On-line version ISSN 2224-9435
J. S. Afr. Vet. Assoc. vol.84 n.1 Cape Town Jan. 2013
Catherine A. BluntI; Moritz van VuurenII; Jacqueline PicardII
IDepartment Diagnostic Microbiology, Vetdiagnostix Veterinary Pathology Services, South Africa
IIDepartment of Veterinary Tropical Diseases, University of Pretoria, South Africa
Successful treatment of canine pyoderma has become compromised owing to the development of antimicrobial resistance with accompanying recurrence of infection. Canine skin samples submitted to a veterinary diagnostic laboratory for microbiological culture and sensitivity between January 2007 and June 2010, from which Staphylococcus intermedius was isolated, were selected for this investigation. Antimicrobial resistance of S. intermedius was most prevalent with reference to ampicillin followed by resistance to tetracycline and then potentiated sulphonamides. In general, antimicrobial resistance was low and very few methicillin-resistant isolates were detected. Temporal trends were not noted, except for ampicillin, with isolates becoming more susceptible, and potentiated sulphonamides (co-trimoxazole), with isolates becoming more resistant. In general, both the Kirby-Bauer disc diffusion and broth dilution minimum inhibitory concentration tests yielded similar results for the antimicrobial agents tested. The main difference was evident in the over-estimation of resistance by the Kirby-Bauer test for ampicillin, co-trimoxazole, penicillin and doxycycline. Knowledge of trends in bacterial resistance is important for veterinarians when presented with canine pyoderma. Analysis of antimicrobial susceptibility profiles of S. intermedius isolated from canine pyodermas will guide veterinarians' use of the most appropriate agent and encourage prudent use of antimicrobials in companion animals.
Staphylococcus species are facultatively anaerobic, Gram-positive, coccal bacteria that belong to the family Micrococcaceae (Rich 2005). They are mostly harmless commensals of the skin and mucous membranes, but are potentially pathogenic to humans and many other animal species (Vanni et al. 2009). Nearly all cases of pyoderma in dogs are caused by Staphylococcus intermedius (DeBoer 2006). The name S. intermedius was proposed for isolates that differed from Staphylococcus aureus in various biochemical reactions and with regard to cell wall composition (Hajek 1976). The name Staphylococcus pseudintermedius is now given to the canine-specific strain of S. intermedius. For the purpose of this study, these canine-specific isolates will be referred to as S. intermedius. Staphylococcus intermedius is also an important cause of wound infections, otitis externa, cystitis and ocular and respiratory disease. Similar to S. aureus colonisation seen in humans, healthy dogs frequently carry S. intermedius as part of their normal microflora. It is a transient inhabitant of the skin and hair coat. Reservoir sites include the oral and nasal cavities as well as the perineum and anus (Hartmann et al. 2005). Although S. intermedius is not usually isolated from humans owing to its host-specificity for canine corneocytes, transmission between humans and their pets has been demonstrated (Fitzgerald 2009).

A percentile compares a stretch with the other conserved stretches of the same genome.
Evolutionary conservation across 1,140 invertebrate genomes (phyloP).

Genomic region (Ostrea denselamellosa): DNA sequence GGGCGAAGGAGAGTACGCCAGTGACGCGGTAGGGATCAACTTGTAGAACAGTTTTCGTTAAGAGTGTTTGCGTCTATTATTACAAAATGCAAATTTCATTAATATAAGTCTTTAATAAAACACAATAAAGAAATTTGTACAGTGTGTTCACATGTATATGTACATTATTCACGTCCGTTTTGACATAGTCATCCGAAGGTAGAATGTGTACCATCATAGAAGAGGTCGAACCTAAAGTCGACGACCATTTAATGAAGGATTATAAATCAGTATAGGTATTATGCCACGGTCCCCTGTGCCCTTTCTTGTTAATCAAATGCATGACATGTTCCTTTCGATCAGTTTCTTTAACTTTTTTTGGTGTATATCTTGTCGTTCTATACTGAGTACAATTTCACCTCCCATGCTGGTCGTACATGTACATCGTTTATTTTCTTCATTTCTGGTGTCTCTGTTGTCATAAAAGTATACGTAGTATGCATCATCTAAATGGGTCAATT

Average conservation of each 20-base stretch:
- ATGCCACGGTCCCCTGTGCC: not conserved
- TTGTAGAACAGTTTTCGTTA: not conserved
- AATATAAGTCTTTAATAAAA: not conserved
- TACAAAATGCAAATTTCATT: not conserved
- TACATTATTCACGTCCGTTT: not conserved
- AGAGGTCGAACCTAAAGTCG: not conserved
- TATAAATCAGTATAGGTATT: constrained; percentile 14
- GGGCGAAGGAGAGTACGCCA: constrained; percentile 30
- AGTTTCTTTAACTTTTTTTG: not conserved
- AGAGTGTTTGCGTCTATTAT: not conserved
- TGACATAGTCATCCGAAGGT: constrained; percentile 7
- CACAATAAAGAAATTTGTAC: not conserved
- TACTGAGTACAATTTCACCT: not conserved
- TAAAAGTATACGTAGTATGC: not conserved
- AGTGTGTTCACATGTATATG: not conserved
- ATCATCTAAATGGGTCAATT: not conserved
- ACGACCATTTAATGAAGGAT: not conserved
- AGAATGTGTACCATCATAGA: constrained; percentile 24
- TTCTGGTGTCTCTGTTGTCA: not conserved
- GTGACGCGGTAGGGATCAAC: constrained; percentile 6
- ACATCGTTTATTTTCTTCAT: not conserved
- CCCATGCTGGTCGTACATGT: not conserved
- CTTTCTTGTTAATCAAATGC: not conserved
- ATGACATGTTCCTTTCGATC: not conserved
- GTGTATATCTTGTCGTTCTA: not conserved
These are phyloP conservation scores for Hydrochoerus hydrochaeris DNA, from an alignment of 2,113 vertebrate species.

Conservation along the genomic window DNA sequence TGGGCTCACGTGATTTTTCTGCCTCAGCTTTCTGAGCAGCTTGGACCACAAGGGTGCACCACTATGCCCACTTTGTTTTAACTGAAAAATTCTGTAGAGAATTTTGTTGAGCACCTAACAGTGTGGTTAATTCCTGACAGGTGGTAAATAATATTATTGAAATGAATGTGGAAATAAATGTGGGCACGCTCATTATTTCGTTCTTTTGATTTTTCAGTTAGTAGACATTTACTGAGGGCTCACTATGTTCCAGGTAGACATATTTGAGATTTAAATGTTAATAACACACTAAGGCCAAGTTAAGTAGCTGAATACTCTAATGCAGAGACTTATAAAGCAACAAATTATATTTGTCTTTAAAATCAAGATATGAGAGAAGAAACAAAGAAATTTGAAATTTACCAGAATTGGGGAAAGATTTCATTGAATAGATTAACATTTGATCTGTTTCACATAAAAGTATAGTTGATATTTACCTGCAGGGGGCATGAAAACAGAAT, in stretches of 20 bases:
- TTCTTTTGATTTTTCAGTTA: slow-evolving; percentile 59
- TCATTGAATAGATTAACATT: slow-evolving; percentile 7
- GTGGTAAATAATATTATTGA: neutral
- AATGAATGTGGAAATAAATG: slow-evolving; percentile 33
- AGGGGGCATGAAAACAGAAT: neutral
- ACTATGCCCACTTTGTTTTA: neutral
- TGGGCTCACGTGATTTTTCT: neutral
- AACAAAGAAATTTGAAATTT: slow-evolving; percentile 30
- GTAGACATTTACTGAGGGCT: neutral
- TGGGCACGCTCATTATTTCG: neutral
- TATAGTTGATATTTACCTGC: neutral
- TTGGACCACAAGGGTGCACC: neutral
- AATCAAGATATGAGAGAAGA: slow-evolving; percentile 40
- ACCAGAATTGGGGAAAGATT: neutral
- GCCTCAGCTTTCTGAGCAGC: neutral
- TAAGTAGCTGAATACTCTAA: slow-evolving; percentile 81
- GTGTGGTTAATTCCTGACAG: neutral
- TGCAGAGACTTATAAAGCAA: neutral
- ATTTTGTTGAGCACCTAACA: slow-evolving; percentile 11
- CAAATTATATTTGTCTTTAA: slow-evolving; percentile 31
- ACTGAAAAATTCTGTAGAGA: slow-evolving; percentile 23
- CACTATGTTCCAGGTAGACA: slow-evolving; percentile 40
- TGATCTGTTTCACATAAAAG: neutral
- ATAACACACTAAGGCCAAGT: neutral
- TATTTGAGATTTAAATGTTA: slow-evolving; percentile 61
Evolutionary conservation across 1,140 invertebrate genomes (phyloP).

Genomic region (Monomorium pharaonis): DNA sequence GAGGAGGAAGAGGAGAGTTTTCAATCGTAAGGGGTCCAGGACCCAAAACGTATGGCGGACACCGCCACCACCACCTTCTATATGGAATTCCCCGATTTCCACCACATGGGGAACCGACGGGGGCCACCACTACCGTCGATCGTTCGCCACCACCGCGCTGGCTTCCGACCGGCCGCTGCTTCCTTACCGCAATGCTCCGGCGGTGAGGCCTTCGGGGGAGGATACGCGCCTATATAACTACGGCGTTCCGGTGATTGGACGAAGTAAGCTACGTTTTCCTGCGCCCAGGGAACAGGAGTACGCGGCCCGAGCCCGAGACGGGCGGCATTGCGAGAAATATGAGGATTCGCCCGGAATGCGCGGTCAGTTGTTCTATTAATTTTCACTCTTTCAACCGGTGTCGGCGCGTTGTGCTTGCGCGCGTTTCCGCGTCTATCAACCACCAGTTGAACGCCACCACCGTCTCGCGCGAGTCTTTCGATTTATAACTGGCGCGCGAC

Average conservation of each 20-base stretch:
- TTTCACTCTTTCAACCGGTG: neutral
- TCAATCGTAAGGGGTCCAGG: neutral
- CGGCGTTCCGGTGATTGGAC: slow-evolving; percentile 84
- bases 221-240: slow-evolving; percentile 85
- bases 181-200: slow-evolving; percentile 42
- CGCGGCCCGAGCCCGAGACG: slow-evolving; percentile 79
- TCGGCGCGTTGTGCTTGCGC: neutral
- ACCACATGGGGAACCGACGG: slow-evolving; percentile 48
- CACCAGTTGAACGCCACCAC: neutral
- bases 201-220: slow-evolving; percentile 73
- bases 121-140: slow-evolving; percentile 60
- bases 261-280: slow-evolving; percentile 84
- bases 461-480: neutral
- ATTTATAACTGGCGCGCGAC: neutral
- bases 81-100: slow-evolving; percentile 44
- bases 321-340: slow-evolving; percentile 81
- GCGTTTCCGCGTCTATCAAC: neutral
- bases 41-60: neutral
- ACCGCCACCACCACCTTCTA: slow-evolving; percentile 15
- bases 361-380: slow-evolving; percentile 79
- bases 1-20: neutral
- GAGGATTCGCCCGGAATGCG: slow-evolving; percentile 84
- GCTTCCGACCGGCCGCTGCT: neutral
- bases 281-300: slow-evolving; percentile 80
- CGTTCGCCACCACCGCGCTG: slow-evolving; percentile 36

Since the introduction of antimicrobials, Staphylococcus species have shown rapid development and increased spread of resistance, particularly in nosocomial infections (Werckenthin et al. 2001). Antimicrobial resistance is of increasing concern in both veterinary and human medicine as it has led to treatment failures and hence increased morbidity, mortality and treatment costs (Pellerin et al. 1998). Owing to increased attention to small-animal welfare antimicrobial agents are increasingly prescribed for pets, including preparations formerly reserved for human use and the treatment of human infections (Guardabassi, Schwartz & Lloyd 2004b). Deep pyoderma associated with S. intermedius is possibly the most common reason for administration of antimicrobials in dogs (Guardabassi, Loeber & Jacobson 2004a). The choice of an antimicrobial is usually empirical. This approach (i.e. prescribing drugs without the use of microbiological culturing and sensitivity testing) is probably a major contributor to the emergence of resistant staphylococci strains (Lilenbaum et al. 2000). Antimicrobial resistance is, however, complex and involves various bacterial species, resistance mechanisms, transfer mechanisms and reservoirs (Guardabassi et al. 2004b).